Open seminar and public presentation of the IODP Expedition 396 research group

Mid-Norwegian Margin Magmatism and Paleoclimate Implications

All welcome to an open seminar held in room M102 at the University of Akureyri. The seminar will be held in English.

Lecturer: Sverre Planke (IODP Expedition 396 research group, University of Oslo & VPBR AS)

Icelandic collaboration:

  • Oddur Þ. Vilhelmsson (Faculty of Natural Resource Sciences, University of Akureyri)
  • Anett Blischke (Marine Geosciences, Iceland GeoSurvey)
  • Árni Hjartarson (Onshore Geology, Iceland GeoSurvey)


North Iceland is a fantastic natural laboratory for viewing active volcanic and tectonic processes and observations of their impact on climate and natural habitats. The International Ocean Discovery Program Expedition - IODP Exp. 396 scientific expert crew will meet for a week-long post-cruise workshop and field trips at the University of Akureyri between the 17th and 21st of June 2024. We invite the public for an open seminar on Tuesday, the 18th of June 2024, from 13:30 to 14:30 in lecture hall M102, Sólborg, at the University of Akureyri. The scientists from 14 different countries are experts in their research field on a global scale. The post-cruise workshop aims to share and discuss research results and publications, foster new collaborations, and identify research gaps that need to be addressed in the future. Expedition 396 has successfully concluded the drilling and coring of 21 research wells on the ocean floor across the mid-Norwegian Margin. This region and available data represent a unique global example of a volcanic-rifted margin that gives us an analogue scenario in comparison to the early formation processes of Iceland, which are now below the ocean floor. The primary purpose is to investigate the hypothesis that the Paleocene–Eocene Thermal Maximum (PETM) was caused by the hydrothermal release of carbon in response to magmatic intrusions and/or flood basalt eruptions that had a substantial impact on climate approximately 56 million years ago. The obtained data provide new constraints for geodynamic reconstruction models to explain the rapid emplacement of large igneous provinces and their impact on the surrounding regions, as well as on a global scale. The acquired data give an excellent petrophysical input and imaging support for core analyses of complex and diverse volcanic and volcaniclastic intervals across the terrestrial to marine transition. Deep subseafloor geophysical data imaging can be compared directly with the Iceland onshore analogue setting for their correct morphological type, volcanic reservoir, and volcanic process descriptions. This research is fundamental for increasing our understanding of volcanic reservoir characteristics and the impact of large-scale volcanic events on the climate, which is needed in climate research, carbon sequestration, or geothermal research.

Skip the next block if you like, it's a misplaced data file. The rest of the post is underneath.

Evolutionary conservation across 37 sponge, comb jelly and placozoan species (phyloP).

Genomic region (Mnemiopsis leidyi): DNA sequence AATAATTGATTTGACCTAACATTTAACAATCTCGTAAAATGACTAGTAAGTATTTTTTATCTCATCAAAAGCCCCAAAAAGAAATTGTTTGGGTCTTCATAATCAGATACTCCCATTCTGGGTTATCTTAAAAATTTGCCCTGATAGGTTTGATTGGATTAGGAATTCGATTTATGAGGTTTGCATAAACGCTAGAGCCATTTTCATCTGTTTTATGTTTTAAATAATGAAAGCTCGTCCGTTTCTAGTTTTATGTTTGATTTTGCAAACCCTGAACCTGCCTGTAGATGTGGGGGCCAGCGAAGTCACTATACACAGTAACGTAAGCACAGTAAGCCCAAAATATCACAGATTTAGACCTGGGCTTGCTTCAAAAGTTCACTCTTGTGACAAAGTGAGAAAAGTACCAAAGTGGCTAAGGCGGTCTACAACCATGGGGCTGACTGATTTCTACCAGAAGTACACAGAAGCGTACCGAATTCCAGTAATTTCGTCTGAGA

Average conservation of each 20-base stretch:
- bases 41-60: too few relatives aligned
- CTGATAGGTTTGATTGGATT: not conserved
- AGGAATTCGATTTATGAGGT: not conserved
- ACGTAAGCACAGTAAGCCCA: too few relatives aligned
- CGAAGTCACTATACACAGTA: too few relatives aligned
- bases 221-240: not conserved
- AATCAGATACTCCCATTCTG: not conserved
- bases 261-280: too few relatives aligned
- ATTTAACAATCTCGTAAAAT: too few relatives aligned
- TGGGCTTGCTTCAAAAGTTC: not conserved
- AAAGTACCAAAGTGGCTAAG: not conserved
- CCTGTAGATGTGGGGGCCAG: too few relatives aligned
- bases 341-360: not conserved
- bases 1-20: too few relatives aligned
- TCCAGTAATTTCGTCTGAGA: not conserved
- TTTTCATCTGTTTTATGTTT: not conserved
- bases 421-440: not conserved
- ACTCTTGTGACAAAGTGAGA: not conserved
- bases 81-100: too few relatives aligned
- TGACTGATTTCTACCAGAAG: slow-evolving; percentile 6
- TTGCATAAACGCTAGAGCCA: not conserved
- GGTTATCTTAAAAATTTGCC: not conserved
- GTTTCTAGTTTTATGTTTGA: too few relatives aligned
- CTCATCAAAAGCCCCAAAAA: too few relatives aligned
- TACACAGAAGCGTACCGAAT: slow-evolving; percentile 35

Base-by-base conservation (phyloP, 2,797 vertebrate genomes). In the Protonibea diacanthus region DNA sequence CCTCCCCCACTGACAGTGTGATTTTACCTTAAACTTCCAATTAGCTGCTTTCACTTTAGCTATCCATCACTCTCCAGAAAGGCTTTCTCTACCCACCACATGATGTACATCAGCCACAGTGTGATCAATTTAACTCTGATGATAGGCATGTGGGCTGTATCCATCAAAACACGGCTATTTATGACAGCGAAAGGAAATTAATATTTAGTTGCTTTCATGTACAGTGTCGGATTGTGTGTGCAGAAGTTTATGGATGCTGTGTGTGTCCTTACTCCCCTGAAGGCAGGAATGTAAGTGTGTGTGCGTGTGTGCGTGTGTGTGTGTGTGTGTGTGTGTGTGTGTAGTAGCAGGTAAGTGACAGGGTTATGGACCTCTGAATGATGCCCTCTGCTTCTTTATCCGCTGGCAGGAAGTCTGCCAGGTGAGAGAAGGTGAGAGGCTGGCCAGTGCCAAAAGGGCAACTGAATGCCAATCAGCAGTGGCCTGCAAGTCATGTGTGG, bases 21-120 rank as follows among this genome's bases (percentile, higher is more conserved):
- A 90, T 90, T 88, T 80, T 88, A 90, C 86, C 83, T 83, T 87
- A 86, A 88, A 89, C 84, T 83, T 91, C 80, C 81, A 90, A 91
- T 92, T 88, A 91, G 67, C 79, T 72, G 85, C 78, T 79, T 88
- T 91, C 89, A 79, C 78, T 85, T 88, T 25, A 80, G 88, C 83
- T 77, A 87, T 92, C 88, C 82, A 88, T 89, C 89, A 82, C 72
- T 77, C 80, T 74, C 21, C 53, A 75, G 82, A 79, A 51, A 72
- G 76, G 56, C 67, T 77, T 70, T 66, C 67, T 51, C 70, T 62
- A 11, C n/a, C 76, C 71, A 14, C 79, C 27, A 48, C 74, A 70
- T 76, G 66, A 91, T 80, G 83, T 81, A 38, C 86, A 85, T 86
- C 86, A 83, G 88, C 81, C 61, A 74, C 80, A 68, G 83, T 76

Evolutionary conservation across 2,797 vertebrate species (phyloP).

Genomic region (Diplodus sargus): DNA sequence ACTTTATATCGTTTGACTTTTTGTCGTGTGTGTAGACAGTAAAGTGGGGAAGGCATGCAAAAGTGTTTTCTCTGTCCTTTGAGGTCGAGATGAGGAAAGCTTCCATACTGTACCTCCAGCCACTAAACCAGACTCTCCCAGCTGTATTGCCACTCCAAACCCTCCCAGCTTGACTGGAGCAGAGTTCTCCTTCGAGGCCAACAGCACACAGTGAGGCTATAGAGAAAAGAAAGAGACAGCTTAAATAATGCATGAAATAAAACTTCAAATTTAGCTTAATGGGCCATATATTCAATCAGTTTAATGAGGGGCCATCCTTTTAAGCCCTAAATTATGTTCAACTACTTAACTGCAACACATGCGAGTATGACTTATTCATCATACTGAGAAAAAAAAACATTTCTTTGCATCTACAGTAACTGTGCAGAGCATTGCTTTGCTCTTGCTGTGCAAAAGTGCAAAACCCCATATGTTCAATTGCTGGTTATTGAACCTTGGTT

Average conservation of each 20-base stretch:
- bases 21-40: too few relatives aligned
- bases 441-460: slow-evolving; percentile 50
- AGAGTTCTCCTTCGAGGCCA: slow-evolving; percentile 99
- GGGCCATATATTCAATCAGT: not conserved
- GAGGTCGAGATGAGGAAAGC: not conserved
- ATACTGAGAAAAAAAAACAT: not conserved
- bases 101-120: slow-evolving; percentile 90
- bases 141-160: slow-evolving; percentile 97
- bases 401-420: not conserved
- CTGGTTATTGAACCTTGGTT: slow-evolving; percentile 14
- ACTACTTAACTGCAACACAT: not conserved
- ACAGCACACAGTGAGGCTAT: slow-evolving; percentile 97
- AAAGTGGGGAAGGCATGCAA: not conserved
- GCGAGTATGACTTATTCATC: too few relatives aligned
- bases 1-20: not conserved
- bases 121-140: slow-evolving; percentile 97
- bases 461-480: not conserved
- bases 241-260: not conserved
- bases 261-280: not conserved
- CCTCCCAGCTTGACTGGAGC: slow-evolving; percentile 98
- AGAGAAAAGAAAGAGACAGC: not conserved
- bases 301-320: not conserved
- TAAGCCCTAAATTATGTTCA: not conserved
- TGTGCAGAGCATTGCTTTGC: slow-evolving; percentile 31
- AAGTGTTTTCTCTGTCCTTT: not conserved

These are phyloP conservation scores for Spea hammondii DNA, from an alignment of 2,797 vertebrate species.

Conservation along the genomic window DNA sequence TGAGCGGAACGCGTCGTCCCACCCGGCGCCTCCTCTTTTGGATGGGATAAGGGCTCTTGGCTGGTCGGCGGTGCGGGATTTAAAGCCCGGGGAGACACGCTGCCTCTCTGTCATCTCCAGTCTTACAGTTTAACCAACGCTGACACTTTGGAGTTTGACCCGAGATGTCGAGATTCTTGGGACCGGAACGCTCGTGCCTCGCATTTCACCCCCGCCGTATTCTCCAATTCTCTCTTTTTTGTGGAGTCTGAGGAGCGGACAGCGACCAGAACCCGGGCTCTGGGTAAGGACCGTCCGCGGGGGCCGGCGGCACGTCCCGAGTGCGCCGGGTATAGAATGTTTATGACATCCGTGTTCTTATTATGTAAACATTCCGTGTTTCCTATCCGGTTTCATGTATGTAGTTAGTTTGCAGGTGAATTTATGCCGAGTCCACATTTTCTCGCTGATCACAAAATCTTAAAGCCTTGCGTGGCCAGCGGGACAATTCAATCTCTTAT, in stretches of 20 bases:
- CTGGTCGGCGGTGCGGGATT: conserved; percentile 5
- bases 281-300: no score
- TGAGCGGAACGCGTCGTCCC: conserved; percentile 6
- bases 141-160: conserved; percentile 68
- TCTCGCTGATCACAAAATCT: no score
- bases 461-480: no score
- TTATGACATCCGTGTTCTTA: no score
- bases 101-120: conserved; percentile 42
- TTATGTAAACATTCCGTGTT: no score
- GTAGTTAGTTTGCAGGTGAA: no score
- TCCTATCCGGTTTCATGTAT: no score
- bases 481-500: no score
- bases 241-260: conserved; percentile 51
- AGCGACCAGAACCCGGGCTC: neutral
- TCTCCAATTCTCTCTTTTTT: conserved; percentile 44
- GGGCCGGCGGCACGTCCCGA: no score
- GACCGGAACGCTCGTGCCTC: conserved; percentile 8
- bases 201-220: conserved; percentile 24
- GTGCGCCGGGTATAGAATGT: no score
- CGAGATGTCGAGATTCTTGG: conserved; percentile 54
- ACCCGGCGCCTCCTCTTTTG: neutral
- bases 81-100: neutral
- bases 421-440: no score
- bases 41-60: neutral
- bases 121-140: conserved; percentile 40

All welcome!